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Número de publicaciónUS6654087 B2
Tipo de publicaciónConcesión
Número de solicitudUS 09/781,541
Fecha de publicación25 Nov 2003
Fecha de presentación12 Feb 2001
Fecha de prioridad10 Feb 2000
TarifaPagadas
También publicado comoUS20010019385
Número de publicación09781541, 781541, US 6654087 B2, US 6654087B2, US-B2-6654087, US6654087 B2, US6654087B2
InventoresIn-Duk Song, Sung-II Park, Jae-Young Chung
Cesionario originalL.G. Philips Lcd Co., Ltd.
Exportar citaBiBTeX, EndNote, RefMan
Enlaces externos: USPTO, Cesión de USPTO, Espacenet
Transflective liquid crystal display device
US 6654087 B2
Resumen
The present invention provides a transflective LCD device that has a common contrast ratio in both the transmissive mode and the reflective mode. It also discloses a transflective LCD device that has an equal luminance in both the transmissive mode and the reflective mode. The transflective LCD device includes first and second substrates; a transparent conductive electrode on the first substrate; a lower passivation layer on the transparent conductive electrode; a reflective electrode formed on the lower passivation layer, the reflective electrode including a transmitting hole; a first QWP (quarter wave plate) under the first substrate; a lower polarizer formed under the first QWP; a second QWP on the second substrate; an upper polarizer formed on the second QWVP; an upper passivation layer under the second substrate; a transparent common electrode under the upper passivation layer; a liquid crystal layer interposed between the first and second substrates; and a backlight device arranged below the second substrate.
Imágenes(5)
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Reclamaciones(7)
What is claimed is:
1. A transflective liquid crystal display (LCD) device comprising:
first and second substrates;
a transparent conductive electrode on the first substrate;
a lower passivation layer on the transparent conductive electrode;
a reflective electrode formed on the lower passivation layer, the reflective electrode including a transmitting hole;
a first QWP (quarter wave plate) under the first substrate;
a lower polarizer formed under the first QWP;
a second QWP on the second substrate;
an upper polarizer formed on the second QWP;
an upper passivation layer under the second substrate;
wherein the upper passivation layer is patterned, and the thickness of the upper passivation layer corresponding to the reflective electrode is thicker than that of corresponding to the transmitting hole;
a step-wise continuous transparent conductive electrode under the upper passivation layer;
a liquid crystal layer interposed between the first and second substrates; and
a backlight device arranged below the first substrate.
2. The transflective liquid crystal display (LCD) device of claim 1, wherein the first and second substrates are made of glass.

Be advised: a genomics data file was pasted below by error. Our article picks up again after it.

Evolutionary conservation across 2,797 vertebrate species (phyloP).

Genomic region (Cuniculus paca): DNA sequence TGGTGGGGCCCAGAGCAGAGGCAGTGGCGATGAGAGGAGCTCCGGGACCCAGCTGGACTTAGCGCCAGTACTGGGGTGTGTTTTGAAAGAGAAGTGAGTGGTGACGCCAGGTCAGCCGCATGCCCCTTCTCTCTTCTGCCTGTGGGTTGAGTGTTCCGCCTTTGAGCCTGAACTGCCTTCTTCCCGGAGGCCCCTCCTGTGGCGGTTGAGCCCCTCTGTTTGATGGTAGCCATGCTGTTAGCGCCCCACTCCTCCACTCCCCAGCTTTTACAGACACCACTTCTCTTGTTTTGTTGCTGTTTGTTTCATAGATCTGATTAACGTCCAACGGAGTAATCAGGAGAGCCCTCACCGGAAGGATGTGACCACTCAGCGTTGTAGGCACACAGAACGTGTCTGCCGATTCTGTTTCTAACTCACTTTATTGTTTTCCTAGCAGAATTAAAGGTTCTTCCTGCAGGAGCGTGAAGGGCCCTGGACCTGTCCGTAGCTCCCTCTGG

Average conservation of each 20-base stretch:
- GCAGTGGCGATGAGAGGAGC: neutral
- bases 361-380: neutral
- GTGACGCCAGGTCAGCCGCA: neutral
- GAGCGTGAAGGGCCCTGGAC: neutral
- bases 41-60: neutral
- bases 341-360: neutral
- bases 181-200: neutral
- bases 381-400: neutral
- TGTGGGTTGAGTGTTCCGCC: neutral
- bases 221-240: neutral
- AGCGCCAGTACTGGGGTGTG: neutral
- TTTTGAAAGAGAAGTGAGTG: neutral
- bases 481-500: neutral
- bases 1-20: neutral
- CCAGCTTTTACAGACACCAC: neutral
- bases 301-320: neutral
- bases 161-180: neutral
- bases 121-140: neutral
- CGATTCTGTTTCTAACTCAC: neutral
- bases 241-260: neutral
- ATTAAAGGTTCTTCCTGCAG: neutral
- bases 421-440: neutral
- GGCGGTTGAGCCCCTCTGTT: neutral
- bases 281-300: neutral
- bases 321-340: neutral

3. The transflective liquid cystal display (LCD) device of claim 1, wherein the liquid crystal layer has a first cell gap between the reflective electrode and the upper passivation layer.
4. The transflective liquid crystal display (LCD) device of claim 3, wherein the liquid crystal layer has a second cell gap between the lower passivation layer and the second substrate.
5. The transflective liquid crystal display (LCD) device of claim 1, wherein the transparent conductive electrode is made of Indium-Tin-Oxide (ITO).
6. The transflective liquid crystal display (LCD) device of claim 4, wherein the second cell gap is twice as wide as the first cell gap.
7. The transflective liquid crystal display (LCD) device of claim 4, wherein the cell gaps are controlled by a thickness of the upper passivation layer.
Descripción

This application claims the benefit of Korean Patent Application No. 2000-6222, filed on Feb. 10, 2000, under 35 U.S.C. §119, the entirety of which is hereby incorporated by reference.

BACKGROUND OF THE INVENTION

1. Field of the Invention

The present invention relates to a liquid crystal display (LCD) device, and more particularly, to a transflective LCD device.

2. Description of Related Art

Until now, the cathode-ray tube (CRT) has been developed for and is used mainly for the display systems. However, the flat panel display is beginning to make its appearance due to the requirements of small depth dimensions, undesirably low weight and low voltage power supply. At present, the thin film transistor-liquid crystal display (TFT-LCD) with high resolution and small depth dimension has been developed.

During operation of the TFT-LCD, when the pixel is turned ON by switching elements, the pixel transmits light generated from a backlight device. The switching elements are generally amorphous silicon thin film transistors (a-Si:H TFTs) which use an amorphous silicon layer. Advantageously, the amorphous silicon TFTs can be formed on low cost glass substrates using low temperature processing.

In general, the TFT-LCD transmits an image using light from the back light device that is positioned under the TFT-LCD panel. However, the TFT-LCD only employs 3˜8% of the incident light generated from the backlight device, i.e., the inefficient optical modulation.